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Year : 2015  |  Volume : 4  |  Issue : 3  |  Page : 342-346

Low uptake of periodic health examinations in the Kingdom of Saudi Arabia, 2013

1 Department of Global Health, Institute for Health Metrics and Evaluation, University of Washington, Seattle, WA, USA
2 Ministry of Health of the Kingdom of Saudi Arabia, Al Murabba, Riyadh, Saudi Arabia

Correspondence Address:
Ali H Mokdad
Global Health, Institute for Health Metrics and Evaluation, University of Washington, 2301 5th Avenue, Suite 600, Seattle, WA 98121
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Source of Support: This study was financially supported by a grant from the Ministry of Health of the Kingdom of Saudi Arabia., Conflict of Interest: The salaries of the authors from the Institute for Health Metrics and Evaluation (IHME) were fully or partially paid through a grant from the Ministry of Health (MOH) of the Kingdom of Saudi Arabia. The MOH managed the data collection for this study.

DOI: 10.4103/2249-4863.161313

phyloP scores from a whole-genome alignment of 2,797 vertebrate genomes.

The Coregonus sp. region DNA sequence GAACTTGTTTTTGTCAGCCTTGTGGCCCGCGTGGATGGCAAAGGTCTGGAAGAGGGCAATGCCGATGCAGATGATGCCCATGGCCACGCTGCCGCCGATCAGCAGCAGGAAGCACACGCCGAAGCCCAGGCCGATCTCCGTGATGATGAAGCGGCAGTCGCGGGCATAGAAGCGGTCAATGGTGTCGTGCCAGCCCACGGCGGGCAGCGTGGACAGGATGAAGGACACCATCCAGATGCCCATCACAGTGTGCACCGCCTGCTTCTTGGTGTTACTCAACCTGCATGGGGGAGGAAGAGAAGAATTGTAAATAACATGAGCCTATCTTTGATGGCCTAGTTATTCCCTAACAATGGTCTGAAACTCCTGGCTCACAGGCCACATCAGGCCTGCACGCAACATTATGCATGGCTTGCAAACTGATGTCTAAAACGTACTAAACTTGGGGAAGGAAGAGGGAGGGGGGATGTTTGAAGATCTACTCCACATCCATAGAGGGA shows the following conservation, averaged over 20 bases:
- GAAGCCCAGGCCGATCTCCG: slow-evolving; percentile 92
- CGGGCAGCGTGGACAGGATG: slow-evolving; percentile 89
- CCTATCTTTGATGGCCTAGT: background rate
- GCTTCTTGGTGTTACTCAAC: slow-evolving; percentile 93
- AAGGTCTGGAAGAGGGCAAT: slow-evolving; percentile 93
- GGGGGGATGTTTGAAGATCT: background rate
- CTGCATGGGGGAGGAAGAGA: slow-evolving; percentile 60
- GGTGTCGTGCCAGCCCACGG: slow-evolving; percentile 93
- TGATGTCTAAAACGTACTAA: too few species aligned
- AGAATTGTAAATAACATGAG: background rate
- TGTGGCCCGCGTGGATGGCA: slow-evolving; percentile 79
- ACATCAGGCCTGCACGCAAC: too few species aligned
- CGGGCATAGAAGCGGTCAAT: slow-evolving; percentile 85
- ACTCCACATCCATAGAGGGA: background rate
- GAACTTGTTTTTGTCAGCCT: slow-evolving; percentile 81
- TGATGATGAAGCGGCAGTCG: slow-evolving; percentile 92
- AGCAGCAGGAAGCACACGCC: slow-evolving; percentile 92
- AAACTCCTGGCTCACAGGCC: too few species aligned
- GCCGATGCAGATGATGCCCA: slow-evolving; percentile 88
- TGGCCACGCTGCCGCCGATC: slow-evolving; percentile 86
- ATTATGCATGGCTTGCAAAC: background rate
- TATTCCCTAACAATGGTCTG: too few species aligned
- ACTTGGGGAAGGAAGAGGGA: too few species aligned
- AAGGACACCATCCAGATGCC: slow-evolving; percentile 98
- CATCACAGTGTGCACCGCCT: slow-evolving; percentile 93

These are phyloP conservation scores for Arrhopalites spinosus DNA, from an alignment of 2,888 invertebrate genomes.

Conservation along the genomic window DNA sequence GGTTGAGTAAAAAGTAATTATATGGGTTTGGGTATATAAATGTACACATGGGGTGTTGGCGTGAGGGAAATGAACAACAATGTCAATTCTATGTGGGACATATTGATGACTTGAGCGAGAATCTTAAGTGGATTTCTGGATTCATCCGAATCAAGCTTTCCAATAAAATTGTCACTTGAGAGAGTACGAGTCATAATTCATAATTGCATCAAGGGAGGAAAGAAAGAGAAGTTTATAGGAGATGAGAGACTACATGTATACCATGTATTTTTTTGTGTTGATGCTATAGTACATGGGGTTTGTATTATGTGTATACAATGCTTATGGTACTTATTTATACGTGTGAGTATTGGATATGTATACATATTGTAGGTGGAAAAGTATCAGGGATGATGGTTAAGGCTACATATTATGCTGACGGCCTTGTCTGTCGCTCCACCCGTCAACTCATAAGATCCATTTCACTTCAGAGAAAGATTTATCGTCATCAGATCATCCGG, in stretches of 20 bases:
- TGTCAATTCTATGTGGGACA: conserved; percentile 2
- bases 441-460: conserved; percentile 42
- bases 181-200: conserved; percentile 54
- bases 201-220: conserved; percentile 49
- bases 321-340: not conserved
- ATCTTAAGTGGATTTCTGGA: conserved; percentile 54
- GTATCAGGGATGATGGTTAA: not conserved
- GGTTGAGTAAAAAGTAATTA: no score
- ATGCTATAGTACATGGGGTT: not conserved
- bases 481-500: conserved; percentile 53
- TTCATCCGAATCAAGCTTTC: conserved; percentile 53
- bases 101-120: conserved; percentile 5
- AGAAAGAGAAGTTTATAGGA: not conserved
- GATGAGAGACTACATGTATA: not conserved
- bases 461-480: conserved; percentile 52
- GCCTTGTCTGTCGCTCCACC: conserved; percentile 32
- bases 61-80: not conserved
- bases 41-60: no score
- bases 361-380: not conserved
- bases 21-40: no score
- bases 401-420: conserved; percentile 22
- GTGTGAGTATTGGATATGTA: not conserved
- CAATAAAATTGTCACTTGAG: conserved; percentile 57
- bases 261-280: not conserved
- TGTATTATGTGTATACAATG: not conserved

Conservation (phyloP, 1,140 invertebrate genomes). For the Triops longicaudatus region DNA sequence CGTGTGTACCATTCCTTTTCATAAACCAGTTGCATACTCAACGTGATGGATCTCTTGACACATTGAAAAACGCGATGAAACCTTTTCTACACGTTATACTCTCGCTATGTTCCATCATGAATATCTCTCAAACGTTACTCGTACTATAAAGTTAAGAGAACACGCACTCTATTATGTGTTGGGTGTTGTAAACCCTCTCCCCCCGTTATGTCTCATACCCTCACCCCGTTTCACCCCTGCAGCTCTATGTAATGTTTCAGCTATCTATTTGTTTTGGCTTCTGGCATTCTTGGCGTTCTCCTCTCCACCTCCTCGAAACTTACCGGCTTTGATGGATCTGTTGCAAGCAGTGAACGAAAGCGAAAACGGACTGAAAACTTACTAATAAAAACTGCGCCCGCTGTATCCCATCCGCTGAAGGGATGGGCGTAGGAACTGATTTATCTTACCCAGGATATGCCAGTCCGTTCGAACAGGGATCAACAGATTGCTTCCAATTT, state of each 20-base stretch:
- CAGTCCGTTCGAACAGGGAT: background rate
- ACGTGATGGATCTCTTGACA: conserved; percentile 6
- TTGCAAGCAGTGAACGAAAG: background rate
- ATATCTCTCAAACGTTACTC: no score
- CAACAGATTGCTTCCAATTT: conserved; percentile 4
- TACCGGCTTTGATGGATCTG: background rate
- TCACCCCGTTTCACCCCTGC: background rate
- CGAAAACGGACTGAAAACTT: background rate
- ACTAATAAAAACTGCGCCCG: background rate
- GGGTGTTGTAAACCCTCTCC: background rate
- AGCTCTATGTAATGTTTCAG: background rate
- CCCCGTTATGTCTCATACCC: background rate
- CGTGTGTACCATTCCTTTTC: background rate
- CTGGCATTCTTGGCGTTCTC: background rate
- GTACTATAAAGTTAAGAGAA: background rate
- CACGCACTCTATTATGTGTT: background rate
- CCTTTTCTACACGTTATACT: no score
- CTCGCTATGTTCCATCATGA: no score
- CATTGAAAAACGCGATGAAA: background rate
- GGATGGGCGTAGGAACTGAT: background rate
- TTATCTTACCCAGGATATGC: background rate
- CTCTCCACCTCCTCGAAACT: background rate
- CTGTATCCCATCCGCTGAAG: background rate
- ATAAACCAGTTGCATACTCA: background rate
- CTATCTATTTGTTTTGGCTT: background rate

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Introduction: It is unknown whether Saudis receive health examinations periodically. To inform health authorities on the health-seeking behavior of the Saudi population, we investigated patterns of periodic health examination (PHE) use by Saudis. Materials and Methods: We conducted a nationally representative multistage survey of individuals aged 15 years or older on sociodemographic characteristics, healthcare utilization, and self-reported chronic conditions. We used a backward elimination multivariate logistic regression model to measure associations between PHE and sociodemographic, behavioral, and health characteristics. Results: Between April and June 2013, a total of 12,000 households were contacted, and 10,735 participants completed the survey (response rate of 89.4%). Among participants, 2542 (22.9%), representing more than 2.7 million Saudis aged 15 years or older, received a PHE during the past 2 years. Moreover, 7463 (73.5%) participants, representing 9.1 million Saudis, visited a healthcare setting in the past 2 years due to illness or injury. The likelihood of receiving a PHE in the past 2 years increased with age, education, being married, consumption of five servings of fruits and vegetables per day, diagnoses of prediabetes, diabetes, or hypercholesterolemia, and a visit to a healthcare setting within the last 2 years due to an illness or an injury. Discussion: This is the first national study to investigate the use of PHE in Kingdom of Saudi Arabia (KSA) where healthcare is freely available. Few Saudis seek preventive healthcare and most healthcare visits are for injuries or sickness. KSA may reduce its health expenditures by routinizing PHE and detecting chronic conditions at early stages.

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